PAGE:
Demystify the Variety of Degrees Awarded at U.S. Colleges News2america

Back in college, I had a classmate from the Philippines. She already had one degree from a school there, and was on her way to a second one in the U.S. We shared a dorm room and bonded over our shared non-U.S. ancestry – even though, unlike her, my first taste of college life was in this country.

One night, while she was wrapping up a research paper and I was about to fall asleep, she suddenly blurted out: “You know, before I came to the U.S., I had never even heard of the term ‘associate degree.’ I guess some international schools back home offered it, but most of our high school graduates went straight for a bachelor’s.”

• Associate degree: An associate degree can be completed in two years or less. It can be, for example, an Associate of Science, an A.S.; an Associate of Arts, or A.A;, or an Associate of Applied Science, or A.A.S. Students can pursue one of these in a community college, a technical college, a vocational school or even at a typical U.S. college, though not all offer an associate degree. With an associate degree, you can either head straight for the workforce, or use the credits you earned toward a bachelor’s degree.

• Bachelor’s degree: Sometimes referred to as a “baccalaureate degree,” a bachelor’s degree can usually be completed within three to five years, and is usually either be a Bachelor of Science, often referred to as a B.S., or a Bachelor of Arts, known as a B.A. – though there are other types as well. Many professional jobs in the U.S. require you to have this, at a minimum. Some types of bachelor’s degrees are more specialized, such as a Bachelor of Science in Nursing. Some schools allow students to complete this degree on a part-time basis.

• Postbaccalaureate certificate: Some people who have a bachelor’s degree may not need a master’s. Instead, a student can typically earn a postbaccalaureate certificate by completing credit hours beyond the baccalaureate degree. You’ll often hear people refer to these classes as “refresher courses.”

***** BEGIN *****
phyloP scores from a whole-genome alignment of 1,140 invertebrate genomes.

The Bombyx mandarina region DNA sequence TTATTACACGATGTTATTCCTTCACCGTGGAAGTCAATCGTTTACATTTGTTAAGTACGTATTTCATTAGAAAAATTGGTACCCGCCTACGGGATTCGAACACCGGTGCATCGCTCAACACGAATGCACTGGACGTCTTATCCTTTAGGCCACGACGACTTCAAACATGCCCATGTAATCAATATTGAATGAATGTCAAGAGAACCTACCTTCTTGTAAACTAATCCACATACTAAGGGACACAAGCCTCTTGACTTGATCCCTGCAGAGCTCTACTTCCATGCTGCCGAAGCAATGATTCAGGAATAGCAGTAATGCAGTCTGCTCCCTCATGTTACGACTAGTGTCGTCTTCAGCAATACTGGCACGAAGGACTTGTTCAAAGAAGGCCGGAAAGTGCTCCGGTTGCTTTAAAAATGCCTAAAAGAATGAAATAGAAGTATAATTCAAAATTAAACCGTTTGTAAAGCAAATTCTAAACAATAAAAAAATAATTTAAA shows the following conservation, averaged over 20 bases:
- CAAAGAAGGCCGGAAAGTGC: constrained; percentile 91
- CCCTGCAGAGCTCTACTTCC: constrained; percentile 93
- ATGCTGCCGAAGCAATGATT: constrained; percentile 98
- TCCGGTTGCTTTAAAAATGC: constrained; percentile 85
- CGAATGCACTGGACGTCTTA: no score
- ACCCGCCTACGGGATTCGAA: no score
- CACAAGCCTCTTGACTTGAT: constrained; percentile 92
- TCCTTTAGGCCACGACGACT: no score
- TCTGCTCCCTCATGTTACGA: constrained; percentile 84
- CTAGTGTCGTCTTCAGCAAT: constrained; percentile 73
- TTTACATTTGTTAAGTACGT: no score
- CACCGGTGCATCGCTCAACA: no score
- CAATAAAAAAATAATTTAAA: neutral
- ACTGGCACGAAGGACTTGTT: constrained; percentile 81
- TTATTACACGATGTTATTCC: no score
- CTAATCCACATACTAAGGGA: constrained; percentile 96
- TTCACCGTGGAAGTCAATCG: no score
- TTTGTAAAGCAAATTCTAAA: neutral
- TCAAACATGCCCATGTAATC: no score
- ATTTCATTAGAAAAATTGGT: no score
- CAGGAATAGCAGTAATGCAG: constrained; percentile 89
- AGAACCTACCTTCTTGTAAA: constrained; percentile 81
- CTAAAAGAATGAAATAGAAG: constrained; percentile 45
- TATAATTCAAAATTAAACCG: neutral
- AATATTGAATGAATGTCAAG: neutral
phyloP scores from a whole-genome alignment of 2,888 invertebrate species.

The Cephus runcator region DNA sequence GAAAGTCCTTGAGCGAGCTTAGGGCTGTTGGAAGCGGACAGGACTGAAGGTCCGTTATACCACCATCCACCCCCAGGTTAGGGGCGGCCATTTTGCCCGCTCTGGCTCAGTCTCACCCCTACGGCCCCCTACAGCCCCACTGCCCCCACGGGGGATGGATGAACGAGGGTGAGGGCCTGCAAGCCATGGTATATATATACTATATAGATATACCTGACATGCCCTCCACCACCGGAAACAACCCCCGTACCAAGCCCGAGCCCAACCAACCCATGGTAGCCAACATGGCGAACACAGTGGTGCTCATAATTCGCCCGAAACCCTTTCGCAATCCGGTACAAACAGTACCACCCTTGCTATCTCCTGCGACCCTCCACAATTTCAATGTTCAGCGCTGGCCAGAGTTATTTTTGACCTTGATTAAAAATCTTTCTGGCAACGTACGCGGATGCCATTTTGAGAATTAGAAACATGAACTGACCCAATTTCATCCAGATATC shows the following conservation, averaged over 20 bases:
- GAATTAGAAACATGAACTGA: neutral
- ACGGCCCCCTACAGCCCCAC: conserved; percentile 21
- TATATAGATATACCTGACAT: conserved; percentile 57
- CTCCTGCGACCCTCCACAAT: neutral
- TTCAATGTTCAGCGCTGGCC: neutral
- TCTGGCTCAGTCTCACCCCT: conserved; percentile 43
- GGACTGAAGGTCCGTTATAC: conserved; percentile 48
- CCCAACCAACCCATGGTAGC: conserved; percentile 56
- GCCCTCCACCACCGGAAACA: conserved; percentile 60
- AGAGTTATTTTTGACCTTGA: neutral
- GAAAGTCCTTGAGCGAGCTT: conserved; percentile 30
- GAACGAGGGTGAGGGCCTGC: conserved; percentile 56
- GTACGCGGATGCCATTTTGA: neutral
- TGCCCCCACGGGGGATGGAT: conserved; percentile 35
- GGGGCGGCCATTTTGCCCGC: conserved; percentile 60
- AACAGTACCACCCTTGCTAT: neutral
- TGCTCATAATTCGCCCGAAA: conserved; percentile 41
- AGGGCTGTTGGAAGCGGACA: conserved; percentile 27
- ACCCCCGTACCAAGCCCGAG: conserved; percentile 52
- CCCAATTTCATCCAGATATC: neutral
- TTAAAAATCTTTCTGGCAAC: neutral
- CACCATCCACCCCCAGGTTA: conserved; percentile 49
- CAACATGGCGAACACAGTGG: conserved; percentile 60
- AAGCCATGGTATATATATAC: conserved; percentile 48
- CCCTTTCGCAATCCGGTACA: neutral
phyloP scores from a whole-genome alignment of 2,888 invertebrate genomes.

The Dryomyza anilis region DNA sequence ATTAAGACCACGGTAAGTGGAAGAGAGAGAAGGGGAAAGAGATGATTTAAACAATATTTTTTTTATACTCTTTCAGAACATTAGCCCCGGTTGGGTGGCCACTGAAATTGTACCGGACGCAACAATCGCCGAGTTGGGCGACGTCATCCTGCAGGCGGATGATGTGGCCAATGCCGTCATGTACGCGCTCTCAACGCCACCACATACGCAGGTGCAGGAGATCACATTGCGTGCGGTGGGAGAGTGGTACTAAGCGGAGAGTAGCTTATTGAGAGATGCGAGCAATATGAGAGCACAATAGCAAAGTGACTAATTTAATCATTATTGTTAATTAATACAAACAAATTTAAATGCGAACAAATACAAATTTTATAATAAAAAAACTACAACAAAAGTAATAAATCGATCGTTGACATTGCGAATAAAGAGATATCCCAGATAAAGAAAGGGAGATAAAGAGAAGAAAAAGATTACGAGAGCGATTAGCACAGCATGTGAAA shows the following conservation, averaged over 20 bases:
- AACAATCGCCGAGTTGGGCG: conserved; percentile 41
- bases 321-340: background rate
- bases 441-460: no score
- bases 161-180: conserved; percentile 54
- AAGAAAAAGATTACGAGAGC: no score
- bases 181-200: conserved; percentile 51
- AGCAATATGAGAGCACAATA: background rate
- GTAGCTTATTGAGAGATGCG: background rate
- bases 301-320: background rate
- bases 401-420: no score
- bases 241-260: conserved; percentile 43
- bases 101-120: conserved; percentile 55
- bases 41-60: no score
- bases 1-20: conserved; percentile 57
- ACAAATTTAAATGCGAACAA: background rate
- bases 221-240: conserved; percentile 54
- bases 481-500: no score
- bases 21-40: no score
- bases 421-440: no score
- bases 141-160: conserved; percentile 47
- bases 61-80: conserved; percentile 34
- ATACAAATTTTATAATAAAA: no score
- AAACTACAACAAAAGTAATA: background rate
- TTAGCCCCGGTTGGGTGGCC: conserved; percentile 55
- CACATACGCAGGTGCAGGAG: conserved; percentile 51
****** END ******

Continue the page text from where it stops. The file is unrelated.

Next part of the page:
• Master’s degree:  After finishing your bachelor’s, you may want to advance to a master’s degree. Typically these are either a Master of Arts or a Master of Science, known as an M.A. or M.S., but they can also be a special type of master’s degree, such as a Master of Business Administration. Assuming students attend on a full-time basis, a master’s degree is generally completed within one to two years. If you’re already in the workforce, you can complete a master’s to prepare for a special kind of career, or as a steppingstone to a doctoral degree.

• Postmaster’s certificate: Similar to the postbaccalaureate certificate, this can be earned by taking graduate-level credit hours after a master’s degree that, for one reason or another, aren’t for a doctoral degree.

• Doctoral degree: A doctoral degree, or doctorate, is the highest level of graduate study in many fields. These degrees typically emphasize advancement of knowledge through original research, so expect lots of course work in this program. You can pursue a Ph.D., a Doctor of Philosophy, in an academic field, or another kind of specialized doctorate. If you’d like to teach in a university, a doctorate can only boost your career.

•Professional degree: Whereas typically doctoral degrees focus on academic research, professional degrees focus on practical applications. This includes Doctor of Medicine, or M.D.; Juris Doctor, or J.D.; Doctor of Pharmacy, or Pharm.D; Doctor of Veterinary Medicine, or D.V.M.; and Doctor of Dental Medicine, or D.D.M., among others. For some of these, you’re often required to have a specific bachelor’s degree.

• Other certifications: Although “Certified (blank)” and “Chartered (blank)” designations aren’t degrees in the strictest sense of the word, they can still advance you professionally. For example, if you’re a financial analyst, having a Chartered Financial Analyst, or CFA, as part of your title can help you stand out among your peers.

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